The difference between locals and tourists: When the bill for lunch in the Encore coffee shop comes and it’s $50 for two for a frittata and a pizza, and iced tea is $4.50, the tourist doesn’t blanch.
The local does. At least this local did.
But then Steve Wynn’s not after my business. He’s after Mary and Frank Dvorsky’s business. And they had paid $81 for lunch at The Venetian the day before. “We’re used to Vegas prices,” she said.
I’m not saying it wasn’t a good lunch at Society Café Encore. It was. The courteous servers hustled nonstop. The complimentary mini-pretzels with mustard were an unexpected treat and darn tasty. The setting was elegant, but too loud for an interview (my basic requirement for any lunch spot.) The $4 coffee that seemed so high when Wynn Las Vegas opened in 2005 is standard now on the Strip.
The Dvorskys and my friend and I all agreed Encore was beautiful, and we enjoyed the intimacy and style of the easy-to-navigate casino, linked to Wynn Las Vegas thorough a corridor of high-end shops found in the hallway by the two Wynn theaters.
The Dvorskys, who own a staffing company in Pittsburgh and visit Las Vegas two or three times a year, already are planning to stay at Encore the next time they come out. “We thought it was beautiful and clean,” Mary said.
She and her husband sat at the table next to us Tuesday, just eight days after Encore opened. They were staying at the Palazzo, where they had been losing at the machines, and wanted to see the new joint in hopes the machines were looser. And they were.
They didn’t want to wait in line for 15 minutes to get into Encore’s smaller than customary coffee shop that seats fewer than 300 people. (I see a remodel in the works already.) So they went gambling, won some money and came back when the line was shorter.
The difference between the Dvorskys and me: There is nothing to bring a non-gambling, non-clubbing, longtime local back to the Encore once I’ve checked it out, except perhaps to try one of the high-end restaurants, and there’s no shortage of those around town. Even the new Danny Gans show won’t be a draw to those of us who have already seen him.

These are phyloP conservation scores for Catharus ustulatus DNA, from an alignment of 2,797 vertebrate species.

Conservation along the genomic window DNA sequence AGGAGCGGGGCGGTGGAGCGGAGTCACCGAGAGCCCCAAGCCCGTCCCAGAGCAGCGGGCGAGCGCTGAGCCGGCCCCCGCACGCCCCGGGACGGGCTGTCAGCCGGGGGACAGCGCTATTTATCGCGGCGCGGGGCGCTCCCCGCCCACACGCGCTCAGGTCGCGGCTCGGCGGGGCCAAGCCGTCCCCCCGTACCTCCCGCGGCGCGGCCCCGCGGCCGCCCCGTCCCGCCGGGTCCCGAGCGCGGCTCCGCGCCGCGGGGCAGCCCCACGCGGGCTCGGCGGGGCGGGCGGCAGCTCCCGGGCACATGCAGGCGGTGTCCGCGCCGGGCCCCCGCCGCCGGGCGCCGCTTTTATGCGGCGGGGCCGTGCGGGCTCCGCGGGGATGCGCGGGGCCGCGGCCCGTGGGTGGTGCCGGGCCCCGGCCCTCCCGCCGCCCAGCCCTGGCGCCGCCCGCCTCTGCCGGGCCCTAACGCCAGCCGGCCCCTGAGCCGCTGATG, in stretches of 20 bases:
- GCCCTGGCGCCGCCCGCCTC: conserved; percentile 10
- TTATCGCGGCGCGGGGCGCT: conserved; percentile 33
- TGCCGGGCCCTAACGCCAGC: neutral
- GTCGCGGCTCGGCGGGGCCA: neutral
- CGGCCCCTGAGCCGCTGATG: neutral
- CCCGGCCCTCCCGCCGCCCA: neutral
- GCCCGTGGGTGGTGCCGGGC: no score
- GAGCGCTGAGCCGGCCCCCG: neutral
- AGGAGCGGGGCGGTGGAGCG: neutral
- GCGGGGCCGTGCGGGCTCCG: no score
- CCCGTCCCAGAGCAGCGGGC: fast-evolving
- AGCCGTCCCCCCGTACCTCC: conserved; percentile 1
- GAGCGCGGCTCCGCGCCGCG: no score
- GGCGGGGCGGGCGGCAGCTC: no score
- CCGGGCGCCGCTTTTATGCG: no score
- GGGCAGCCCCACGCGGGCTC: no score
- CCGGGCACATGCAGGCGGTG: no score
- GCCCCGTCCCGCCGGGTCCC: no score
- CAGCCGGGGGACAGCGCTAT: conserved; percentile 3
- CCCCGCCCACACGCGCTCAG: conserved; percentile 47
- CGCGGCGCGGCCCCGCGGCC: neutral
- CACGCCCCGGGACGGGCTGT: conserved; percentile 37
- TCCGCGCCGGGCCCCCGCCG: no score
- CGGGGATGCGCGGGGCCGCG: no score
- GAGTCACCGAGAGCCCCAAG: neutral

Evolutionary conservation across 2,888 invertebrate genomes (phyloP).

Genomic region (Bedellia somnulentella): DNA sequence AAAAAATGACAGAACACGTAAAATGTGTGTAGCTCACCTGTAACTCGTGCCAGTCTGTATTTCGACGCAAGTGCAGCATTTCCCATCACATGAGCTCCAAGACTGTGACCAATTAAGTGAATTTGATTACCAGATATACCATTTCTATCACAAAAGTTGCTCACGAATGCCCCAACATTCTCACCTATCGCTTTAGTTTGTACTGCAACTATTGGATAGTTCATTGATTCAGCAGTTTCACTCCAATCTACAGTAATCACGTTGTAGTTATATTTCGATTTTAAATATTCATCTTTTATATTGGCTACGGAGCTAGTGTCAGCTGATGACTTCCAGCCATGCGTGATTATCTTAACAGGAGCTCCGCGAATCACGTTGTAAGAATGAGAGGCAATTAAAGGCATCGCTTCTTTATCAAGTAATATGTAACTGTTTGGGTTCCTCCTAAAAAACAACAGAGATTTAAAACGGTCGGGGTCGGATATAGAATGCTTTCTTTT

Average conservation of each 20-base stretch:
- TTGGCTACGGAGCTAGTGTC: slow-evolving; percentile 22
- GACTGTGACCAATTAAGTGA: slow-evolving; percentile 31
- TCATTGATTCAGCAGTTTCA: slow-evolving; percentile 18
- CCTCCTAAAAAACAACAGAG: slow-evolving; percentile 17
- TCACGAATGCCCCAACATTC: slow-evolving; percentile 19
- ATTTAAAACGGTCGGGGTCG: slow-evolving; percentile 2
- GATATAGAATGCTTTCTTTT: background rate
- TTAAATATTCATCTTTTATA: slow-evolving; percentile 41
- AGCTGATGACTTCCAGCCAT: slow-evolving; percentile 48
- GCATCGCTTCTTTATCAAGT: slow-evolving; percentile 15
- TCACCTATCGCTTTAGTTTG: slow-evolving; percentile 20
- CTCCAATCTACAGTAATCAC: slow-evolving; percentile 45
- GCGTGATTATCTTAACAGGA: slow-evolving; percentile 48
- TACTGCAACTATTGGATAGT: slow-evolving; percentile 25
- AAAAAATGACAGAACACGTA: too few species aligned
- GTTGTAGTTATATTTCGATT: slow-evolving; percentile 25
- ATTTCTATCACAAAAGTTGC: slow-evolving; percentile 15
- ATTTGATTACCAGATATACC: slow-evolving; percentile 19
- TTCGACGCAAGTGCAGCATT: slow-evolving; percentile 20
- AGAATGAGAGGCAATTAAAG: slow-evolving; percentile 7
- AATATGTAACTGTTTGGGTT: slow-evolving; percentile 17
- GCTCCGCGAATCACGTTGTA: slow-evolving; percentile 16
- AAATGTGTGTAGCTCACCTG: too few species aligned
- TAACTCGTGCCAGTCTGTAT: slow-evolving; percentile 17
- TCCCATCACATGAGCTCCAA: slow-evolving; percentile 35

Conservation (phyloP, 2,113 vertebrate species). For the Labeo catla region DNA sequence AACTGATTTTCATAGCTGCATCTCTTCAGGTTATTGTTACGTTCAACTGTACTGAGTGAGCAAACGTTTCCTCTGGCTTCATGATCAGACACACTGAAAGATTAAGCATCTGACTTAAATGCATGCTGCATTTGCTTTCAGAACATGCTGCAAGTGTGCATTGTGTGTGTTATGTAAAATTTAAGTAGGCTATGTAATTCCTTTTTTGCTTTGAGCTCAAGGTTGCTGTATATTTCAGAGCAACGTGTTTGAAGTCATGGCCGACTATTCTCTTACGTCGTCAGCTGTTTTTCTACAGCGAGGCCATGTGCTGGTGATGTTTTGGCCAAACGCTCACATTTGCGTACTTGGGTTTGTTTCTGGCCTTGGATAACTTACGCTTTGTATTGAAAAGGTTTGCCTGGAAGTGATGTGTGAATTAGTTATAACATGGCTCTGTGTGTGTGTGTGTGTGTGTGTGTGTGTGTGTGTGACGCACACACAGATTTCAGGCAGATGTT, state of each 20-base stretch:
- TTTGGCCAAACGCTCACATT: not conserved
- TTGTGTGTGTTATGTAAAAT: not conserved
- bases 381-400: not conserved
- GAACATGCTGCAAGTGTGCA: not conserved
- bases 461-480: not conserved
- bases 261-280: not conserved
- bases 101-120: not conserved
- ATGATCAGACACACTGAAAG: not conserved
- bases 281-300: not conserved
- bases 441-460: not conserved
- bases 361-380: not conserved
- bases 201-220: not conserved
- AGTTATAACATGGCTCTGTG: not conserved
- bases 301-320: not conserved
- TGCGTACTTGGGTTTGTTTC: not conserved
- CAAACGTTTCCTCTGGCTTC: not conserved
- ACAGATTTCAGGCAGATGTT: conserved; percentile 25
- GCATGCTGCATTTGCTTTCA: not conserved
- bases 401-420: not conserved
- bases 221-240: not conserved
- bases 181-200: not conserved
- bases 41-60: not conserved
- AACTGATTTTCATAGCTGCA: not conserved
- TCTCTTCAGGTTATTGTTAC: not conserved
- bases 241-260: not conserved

The equally expensive Bellagio coffee shop lures me back a few times a year with its conservatory. Encore won’t.
Steve Wynn, since crafting the Bellagio, stopped seeking locals’ business, and that marketing strategy has succeeded for him. The customer base at Encore seemed more Asian and European than American, although a Pamela Anderson look-alike accompanied by three men at the coffee shop seemed like the all-American male fantasy, if not exactly all-American.
Some locals have received invitations from President Andrew Pascal to check out the Encore, with a special holiday offering. “Enjoy exclusive rates from $100 per night available Jan. 11-15, 2009 and receive a $100 dining credit during your stay.” That’s appealing, but with post-Christmas discretionary spending tightening and 401(k) end-of-year reports arriving, timing for me is bad.
Even without seeing the rooms, our afternoon at the Encore, where the color scheme is red, red and more red, marked by an abundance of butterflies, was a tactile experience. My friend and I wanted to touch nearly everything — wall coverings, mosaics, flooring, chandeliers and the art. Discretion prevailed and we refrained, but I even wanted to feel the red chandeliers in the casino. I guess true luxury drives you to want to touch something to see whether it feels as rich as is looks.
But what I liked the most (besides the six hot mini-donuts with three dipping sauces at the coffee shop for $7) wasn’t something I could touch or eat.
It was the natural light.
Wonder of wonders, even the casino had natural light, both from above and from the side facing the pool.
Dark and dank have been banned from Encore. Let there be light was the order of the day, in total contradiction to the history of Las Vegas gambling halls, where the idea is to encourage forgetting about time entirely by eliminating all natural light from the casino.
And that’s what makes Encore more than just a newer, more intimate version of Wynn Las Vegas.
Jane Ann Morrison’s column appears Monday, Thursday and Saturday. E-mail her at Jane@reviewjournal.com or call (702) 383-0275. She also blogs at lvrj.com/blogs/morrison/